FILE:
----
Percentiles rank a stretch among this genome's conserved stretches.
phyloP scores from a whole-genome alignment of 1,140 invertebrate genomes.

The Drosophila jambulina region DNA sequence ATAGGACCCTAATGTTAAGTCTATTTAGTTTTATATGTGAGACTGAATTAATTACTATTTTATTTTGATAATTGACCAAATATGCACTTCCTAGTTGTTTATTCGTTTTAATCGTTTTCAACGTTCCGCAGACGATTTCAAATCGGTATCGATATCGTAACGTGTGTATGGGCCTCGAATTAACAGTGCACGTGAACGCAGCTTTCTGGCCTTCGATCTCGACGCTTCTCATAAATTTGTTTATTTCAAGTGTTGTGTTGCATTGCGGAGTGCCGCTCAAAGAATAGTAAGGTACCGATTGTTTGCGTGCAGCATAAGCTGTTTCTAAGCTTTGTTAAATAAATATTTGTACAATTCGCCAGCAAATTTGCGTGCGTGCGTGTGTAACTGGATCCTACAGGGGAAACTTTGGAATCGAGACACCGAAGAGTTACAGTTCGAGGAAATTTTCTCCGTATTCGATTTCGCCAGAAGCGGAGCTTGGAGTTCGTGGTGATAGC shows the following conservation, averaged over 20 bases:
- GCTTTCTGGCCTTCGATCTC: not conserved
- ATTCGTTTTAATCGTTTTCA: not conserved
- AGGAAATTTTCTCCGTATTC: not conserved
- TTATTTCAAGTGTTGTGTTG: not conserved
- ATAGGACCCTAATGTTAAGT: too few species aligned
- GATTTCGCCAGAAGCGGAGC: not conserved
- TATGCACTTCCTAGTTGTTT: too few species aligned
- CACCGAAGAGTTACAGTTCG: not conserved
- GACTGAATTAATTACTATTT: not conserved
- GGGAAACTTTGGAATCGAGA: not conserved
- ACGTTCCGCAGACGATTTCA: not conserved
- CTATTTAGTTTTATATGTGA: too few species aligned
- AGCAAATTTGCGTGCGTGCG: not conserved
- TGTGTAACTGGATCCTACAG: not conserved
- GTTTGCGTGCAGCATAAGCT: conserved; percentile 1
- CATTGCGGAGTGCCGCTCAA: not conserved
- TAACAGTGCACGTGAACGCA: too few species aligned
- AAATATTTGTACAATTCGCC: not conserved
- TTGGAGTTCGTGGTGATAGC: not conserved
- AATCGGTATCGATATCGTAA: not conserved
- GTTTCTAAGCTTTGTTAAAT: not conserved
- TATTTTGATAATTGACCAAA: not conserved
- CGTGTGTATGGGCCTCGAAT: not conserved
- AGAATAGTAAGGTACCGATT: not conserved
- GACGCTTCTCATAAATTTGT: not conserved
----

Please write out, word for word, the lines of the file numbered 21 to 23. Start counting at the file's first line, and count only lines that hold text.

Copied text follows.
- AAATATTTGTACAATTCGCC: not conserved
- TTGGAGTTCGTGGTGATAGC: not conserved
- AATCGGTATCGATATCGTAA: not conserved